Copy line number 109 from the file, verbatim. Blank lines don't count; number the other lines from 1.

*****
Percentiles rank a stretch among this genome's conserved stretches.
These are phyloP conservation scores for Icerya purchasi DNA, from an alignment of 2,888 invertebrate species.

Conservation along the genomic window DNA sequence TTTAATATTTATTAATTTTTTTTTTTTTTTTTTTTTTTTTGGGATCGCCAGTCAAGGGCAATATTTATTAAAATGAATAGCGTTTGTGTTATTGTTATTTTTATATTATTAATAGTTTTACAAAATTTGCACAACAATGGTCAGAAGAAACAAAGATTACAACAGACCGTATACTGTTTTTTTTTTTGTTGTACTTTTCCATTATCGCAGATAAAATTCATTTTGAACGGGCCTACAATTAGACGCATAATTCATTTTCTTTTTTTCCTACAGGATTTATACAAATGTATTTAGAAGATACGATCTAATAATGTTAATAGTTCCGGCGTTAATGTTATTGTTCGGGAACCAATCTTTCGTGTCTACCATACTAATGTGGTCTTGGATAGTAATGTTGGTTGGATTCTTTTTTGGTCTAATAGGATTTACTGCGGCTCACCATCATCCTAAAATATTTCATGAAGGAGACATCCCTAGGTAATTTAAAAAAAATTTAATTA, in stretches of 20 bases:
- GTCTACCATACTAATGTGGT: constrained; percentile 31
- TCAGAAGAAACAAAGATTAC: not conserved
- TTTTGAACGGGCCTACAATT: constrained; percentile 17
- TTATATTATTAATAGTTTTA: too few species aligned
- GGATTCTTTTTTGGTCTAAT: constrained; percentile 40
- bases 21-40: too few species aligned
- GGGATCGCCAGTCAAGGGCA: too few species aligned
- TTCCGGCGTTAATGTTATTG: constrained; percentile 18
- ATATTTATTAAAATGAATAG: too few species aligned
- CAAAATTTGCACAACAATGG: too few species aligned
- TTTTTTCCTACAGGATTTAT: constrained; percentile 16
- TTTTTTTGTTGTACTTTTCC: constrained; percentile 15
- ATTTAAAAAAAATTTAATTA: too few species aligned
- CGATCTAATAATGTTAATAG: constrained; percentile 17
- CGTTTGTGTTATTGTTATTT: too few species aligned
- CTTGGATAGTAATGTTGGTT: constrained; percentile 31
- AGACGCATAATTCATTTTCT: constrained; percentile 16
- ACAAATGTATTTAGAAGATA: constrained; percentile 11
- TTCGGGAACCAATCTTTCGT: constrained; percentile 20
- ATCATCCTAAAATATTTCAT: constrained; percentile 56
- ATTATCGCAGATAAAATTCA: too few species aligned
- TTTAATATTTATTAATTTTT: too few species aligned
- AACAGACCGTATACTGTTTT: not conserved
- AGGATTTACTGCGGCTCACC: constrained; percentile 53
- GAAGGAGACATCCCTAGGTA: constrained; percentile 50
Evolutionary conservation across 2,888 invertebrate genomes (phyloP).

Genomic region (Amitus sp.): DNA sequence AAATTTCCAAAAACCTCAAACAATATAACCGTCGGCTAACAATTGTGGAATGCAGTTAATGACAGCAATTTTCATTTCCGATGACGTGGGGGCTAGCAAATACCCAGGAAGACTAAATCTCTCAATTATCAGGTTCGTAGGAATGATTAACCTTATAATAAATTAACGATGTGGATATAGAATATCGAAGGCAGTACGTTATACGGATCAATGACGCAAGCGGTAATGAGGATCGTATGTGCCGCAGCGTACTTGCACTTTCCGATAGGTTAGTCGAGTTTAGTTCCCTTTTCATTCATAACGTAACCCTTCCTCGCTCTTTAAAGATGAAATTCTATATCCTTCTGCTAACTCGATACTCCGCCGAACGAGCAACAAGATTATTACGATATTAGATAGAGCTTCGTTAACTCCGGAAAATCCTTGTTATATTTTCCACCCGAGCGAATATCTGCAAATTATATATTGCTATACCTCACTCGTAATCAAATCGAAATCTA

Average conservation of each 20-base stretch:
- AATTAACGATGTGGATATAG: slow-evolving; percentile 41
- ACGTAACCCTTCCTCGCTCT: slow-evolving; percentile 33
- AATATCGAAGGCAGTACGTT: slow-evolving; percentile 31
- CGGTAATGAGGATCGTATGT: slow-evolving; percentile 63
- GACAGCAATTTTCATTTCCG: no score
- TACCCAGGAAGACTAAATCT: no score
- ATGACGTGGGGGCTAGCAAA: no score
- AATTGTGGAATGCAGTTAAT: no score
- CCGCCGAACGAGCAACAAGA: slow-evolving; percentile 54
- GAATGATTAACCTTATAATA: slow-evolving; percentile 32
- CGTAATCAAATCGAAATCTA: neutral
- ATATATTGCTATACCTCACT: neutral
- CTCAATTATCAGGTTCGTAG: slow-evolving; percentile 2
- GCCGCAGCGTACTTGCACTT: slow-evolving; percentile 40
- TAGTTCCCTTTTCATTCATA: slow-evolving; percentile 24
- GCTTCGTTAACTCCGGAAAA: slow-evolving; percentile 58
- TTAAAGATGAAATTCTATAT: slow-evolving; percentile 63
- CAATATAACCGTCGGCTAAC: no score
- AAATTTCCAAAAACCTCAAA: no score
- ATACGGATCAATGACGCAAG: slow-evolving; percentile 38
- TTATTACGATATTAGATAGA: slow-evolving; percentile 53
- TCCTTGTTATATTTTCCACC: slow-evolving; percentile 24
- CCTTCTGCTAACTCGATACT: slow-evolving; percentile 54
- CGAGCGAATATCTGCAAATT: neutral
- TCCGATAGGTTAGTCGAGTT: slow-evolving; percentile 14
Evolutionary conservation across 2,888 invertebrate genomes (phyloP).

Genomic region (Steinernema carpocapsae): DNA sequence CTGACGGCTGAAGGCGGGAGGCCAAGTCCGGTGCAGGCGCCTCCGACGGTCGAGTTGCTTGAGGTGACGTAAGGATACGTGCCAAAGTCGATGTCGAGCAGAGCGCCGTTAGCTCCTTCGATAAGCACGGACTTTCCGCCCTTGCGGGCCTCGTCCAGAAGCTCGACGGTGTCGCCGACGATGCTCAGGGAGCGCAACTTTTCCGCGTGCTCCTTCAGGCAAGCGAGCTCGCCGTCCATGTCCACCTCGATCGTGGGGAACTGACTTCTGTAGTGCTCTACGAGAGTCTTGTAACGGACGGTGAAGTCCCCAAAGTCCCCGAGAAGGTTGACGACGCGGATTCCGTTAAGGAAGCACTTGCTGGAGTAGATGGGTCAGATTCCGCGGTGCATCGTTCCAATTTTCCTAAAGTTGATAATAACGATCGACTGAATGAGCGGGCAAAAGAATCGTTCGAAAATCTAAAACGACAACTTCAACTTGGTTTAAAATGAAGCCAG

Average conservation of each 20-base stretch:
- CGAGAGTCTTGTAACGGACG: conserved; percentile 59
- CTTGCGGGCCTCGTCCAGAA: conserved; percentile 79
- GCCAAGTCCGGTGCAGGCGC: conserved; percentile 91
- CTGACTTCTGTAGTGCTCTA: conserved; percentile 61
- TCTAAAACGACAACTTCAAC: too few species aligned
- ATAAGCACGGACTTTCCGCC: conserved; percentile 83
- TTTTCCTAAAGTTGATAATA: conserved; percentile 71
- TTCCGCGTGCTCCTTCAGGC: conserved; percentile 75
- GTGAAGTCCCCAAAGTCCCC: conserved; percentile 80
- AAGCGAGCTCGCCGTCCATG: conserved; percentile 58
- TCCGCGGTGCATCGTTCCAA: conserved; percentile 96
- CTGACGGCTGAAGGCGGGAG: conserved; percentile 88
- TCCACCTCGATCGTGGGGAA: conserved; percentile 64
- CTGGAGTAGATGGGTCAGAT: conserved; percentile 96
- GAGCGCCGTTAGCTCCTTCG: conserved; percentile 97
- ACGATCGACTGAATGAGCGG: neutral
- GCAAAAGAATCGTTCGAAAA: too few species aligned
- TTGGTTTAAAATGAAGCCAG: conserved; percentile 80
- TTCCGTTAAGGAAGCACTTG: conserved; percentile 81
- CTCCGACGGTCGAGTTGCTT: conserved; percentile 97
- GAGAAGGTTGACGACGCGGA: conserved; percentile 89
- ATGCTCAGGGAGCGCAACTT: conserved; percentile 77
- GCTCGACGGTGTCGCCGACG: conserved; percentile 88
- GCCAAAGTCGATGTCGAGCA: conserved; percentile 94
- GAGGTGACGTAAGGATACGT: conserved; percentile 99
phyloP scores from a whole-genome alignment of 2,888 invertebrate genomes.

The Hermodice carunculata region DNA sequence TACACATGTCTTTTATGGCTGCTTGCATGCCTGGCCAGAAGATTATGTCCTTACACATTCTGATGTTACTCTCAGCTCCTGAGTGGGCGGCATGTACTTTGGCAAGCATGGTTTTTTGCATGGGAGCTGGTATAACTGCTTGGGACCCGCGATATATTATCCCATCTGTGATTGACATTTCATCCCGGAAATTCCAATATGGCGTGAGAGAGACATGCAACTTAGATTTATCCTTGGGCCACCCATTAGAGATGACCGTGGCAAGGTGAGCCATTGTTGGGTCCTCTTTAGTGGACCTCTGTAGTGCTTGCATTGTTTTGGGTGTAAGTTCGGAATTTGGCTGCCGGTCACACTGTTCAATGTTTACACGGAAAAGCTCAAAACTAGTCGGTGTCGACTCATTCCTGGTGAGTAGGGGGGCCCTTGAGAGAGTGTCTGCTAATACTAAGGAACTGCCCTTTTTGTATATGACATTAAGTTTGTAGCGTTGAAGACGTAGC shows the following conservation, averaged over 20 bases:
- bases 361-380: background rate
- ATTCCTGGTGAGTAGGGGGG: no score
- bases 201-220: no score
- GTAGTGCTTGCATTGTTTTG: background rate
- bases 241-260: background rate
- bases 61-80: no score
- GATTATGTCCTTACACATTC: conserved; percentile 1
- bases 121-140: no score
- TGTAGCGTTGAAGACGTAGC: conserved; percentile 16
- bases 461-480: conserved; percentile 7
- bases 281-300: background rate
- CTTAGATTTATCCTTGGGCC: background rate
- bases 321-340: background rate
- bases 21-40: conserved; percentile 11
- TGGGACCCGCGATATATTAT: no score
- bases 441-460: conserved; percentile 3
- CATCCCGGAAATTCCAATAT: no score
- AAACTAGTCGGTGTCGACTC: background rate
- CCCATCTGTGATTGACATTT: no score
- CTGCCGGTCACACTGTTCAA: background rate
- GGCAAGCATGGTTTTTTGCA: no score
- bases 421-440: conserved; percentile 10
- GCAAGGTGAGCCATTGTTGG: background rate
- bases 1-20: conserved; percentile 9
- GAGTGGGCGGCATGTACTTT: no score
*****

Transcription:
- GCAAGGTGAGCCATTGTTGG: background rate